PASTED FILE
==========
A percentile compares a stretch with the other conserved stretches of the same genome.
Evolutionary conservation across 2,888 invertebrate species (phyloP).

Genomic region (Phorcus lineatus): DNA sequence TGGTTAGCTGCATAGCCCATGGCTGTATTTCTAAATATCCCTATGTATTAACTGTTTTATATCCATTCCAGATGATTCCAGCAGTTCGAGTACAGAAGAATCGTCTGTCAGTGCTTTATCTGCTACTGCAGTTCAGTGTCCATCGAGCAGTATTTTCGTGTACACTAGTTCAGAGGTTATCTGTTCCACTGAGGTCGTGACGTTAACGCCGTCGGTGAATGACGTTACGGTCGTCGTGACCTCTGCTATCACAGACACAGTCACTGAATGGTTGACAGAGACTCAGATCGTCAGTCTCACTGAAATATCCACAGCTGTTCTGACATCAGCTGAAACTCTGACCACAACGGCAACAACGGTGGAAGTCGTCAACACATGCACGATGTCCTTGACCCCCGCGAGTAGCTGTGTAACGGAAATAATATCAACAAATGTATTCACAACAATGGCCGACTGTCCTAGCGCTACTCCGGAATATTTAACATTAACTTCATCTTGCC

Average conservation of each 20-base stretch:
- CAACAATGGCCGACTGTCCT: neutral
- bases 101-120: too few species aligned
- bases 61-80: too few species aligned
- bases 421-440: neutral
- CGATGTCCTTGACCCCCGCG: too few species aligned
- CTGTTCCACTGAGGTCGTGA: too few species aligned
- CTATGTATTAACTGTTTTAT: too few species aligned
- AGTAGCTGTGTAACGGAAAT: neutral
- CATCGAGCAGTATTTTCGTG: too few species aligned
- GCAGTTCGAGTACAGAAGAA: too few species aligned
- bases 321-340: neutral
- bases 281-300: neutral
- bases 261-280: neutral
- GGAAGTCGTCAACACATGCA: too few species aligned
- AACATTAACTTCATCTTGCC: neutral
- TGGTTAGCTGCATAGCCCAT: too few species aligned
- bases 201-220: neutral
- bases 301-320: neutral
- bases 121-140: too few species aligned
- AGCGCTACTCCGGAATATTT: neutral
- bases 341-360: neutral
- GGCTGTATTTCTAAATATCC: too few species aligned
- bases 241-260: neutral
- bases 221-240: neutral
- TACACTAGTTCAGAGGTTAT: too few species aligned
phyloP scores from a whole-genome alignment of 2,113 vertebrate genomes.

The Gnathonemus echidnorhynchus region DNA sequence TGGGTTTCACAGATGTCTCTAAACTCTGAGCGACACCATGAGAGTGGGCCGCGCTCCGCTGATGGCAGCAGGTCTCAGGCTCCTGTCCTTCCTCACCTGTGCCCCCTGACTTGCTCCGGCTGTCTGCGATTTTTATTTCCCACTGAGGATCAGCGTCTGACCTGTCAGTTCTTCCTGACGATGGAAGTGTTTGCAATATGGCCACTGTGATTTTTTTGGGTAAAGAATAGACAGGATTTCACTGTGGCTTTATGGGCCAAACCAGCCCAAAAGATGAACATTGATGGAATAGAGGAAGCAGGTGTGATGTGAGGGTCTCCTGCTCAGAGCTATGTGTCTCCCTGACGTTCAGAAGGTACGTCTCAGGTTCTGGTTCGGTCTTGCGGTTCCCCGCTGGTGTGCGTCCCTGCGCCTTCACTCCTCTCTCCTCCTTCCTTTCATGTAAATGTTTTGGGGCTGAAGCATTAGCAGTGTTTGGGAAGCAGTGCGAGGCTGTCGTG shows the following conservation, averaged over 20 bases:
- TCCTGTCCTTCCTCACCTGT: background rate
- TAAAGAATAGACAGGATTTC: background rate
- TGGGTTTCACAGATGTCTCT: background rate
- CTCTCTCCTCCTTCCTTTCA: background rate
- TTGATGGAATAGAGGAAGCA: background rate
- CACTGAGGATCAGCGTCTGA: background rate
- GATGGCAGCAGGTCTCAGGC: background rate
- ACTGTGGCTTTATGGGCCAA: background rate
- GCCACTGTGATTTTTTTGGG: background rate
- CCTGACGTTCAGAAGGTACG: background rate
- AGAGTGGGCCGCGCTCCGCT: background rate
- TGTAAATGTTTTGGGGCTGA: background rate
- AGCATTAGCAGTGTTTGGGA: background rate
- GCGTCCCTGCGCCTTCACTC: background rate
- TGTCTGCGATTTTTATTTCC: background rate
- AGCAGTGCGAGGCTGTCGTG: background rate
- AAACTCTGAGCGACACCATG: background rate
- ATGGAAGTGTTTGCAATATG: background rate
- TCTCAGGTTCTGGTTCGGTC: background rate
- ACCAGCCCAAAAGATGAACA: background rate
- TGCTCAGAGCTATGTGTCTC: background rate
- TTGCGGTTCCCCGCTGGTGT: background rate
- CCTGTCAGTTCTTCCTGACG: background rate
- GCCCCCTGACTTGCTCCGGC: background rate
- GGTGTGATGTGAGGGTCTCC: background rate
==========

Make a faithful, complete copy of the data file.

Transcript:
A percentile compares a stretch with the other conserved stretches of the same genome.
Evolutionary conservation across 2,888 invertebrate species (phyloP).

Genomic region (Phorcus lineatus): DNA sequence TGGTTAGCTGCATAGCCCATGGCTGTATTTCTAAATATCCCTATGTATTAACTGTTTTATATCCATTCCAGATGATTCCAGCAGTTCGAGTACAGAAGAATCGTCTGTCAGTGCTTTATCTGCTACTGCAGTTCAGTGTCCATCGAGCAGTATTTTCGTGTACACTAGTTCAGAGGTTATCTGTTCCACTGAGGTCGTGACGTTAACGCCGTCGGTGAATGACGTTACGGTCGTCGTGACCTCTGCTATCACAGACACAGTCACTGAATGGTTGACAGAGACTCAGATCGTCAGTCTCACTGAAATATCCACAGCTGTTCTGACATCAGCTGAAACTCTGACCACAACGGCAACAACGGTGGAAGTCGTCAACACATGCACGATGTCCTTGACCCCCGCGAGTAGCTGTGTAACGGAAATAATATCAACAAATGTATTCACAACAATGGCCGACTGTCCTAGCGCTACTCCGGAATATTTAACATTAACTTCATCTTGCC

Average conservation of each 20-base stretch:
- CAACAATGGCCGACTGTCCT: neutral
- bases 101-120: too few species aligned
- bases 61-80: too few species aligned
- bases 421-440: neutral
- CGATGTCCTTGACCCCCGCG: too few species aligned
- CTGTTCCACTGAGGTCGTGA: too few species aligned
- CTATGTATTAACTGTTTTAT: too few species aligned
- AGTAGCTGTGTAACGGAAAT: neutral
- CATCGAGCAGTATTTTCGTG: too few species aligned
- GCAGTTCGAGTACAGAAGAA: too few species aligned
- bases 321-340: neutral
- bases 281-300: neutral
- bases 261-280: neutral
- GGAAGTCGTCAACACATGCA: too few species aligned
- AACATTAACTTCATCTTGCC: neutral
- TGGTTAGCTGCATAGCCCAT: too few species aligned
- bases 201-220: neutral
- bases 301-320: neutral
- bases 121-140: too few species aligned
- AGCGCTACTCCGGAATATTT: neutral
- bases 341-360: neutral
- GGCTGTATTTCTAAATATCC: too few species aligned
- bases 241-260: neutral
- bases 221-240: neutral
- TACACTAGTTCAGAGGTTAT: too few species aligned
phyloP scores from a whole-genome alignment of 2,113 vertebrate genomes.

The Gnathonemus echidnorhynchus region DNA sequence TGGGTTTCACAGATGTCTCTAAACTCTGAGCGACACCATGAGAGTGGGCCGCGCTCCGCTGATGGCAGCAGGTCTCAGGCTCCTGTCCTTCCTCACCTGTGCCCCCTGACTTGCTCCGGCTGTCTGCGATTTTTATTTCCCACTGAGGATCAGCGTCTGACCTGTCAGTTCTTCCTGACGATGGAAGTGTTTGCAATATGGCCACTGTGATTTTTTTGGGTAAAGAATAGACAGGATTTCACTGTGGCTTTATGGGCCAAACCAGCCCAAAAGATGAACATTGATGGAATAGAGGAAGCAGGTGTGATGTGAGGGTCTCCTGCTCAGAGCTATGTGTCTCCCTGACGTTCAGAAGGTACGTCTCAGGTTCTGGTTCGGTCTTGCGGTTCCCCGCTGGTGTGCGTCCCTGCGCCTTCACTCCTCTCTCCTCCTTCCTTTCATGTAAATGTTTTGGGGCTGAAGCATTAGCAGTGTTTGGGAAGCAGTGCGAGGCTGTCGTG shows the following conservation, averaged over 20 bases:
- TCCTGTCCTTCCTCACCTGT: background rate
- TAAAGAATAGACAGGATTTC: background rate
- TGGGTTTCACAGATGTCTCT: background rate
- CTCTCTCCTCCTTCCTTTCA: background rate
- TTGATGGAATAGAGGAAGCA: background rate
- CACTGAGGATCAGCGTCTGA: background rate
- GATGGCAGCAGGTCTCAGGC: background rate
- ACTGTGGCTTTATGGGCCAA: background rate
- GCCACTGTGATTTTTTTGGG: background rate
- CCTGACGTTCAGAAGGTACG: background rate
- AGAGTGGGCCGCGCTCCGCT: background rate
- TGTAAATGTTTTGGGGCTGA: background rate
- AGCATTAGCAGTGTTTGGGA: background rate
- GCGTCCCTGCGCCTTCACTC: background rate
- TGTCTGCGATTTTTATTTCC: background rate
- AGCAGTGCGAGGCTGTCGTG: background rate
- AAACTCTGAGCGACACCATG: background rate
- ATGGAAGTGTTTGCAATATG: background rate
- TCTCAGGTTCTGGTTCGGTC: background rate
- ACCAGCCCAAAAGATGAACA: background rate
- TGCTCAGAGCTATGTGTCTC: background rate
- TTGCGGTTCCCCGCTGGTGT: background rate
- CCTGTCAGTTCTTCCTGACG: background rate
- GCCCCCTGACTTGCTCCGGC: background rate
- GGTGTGATGTGAGGGTCTCC: background rate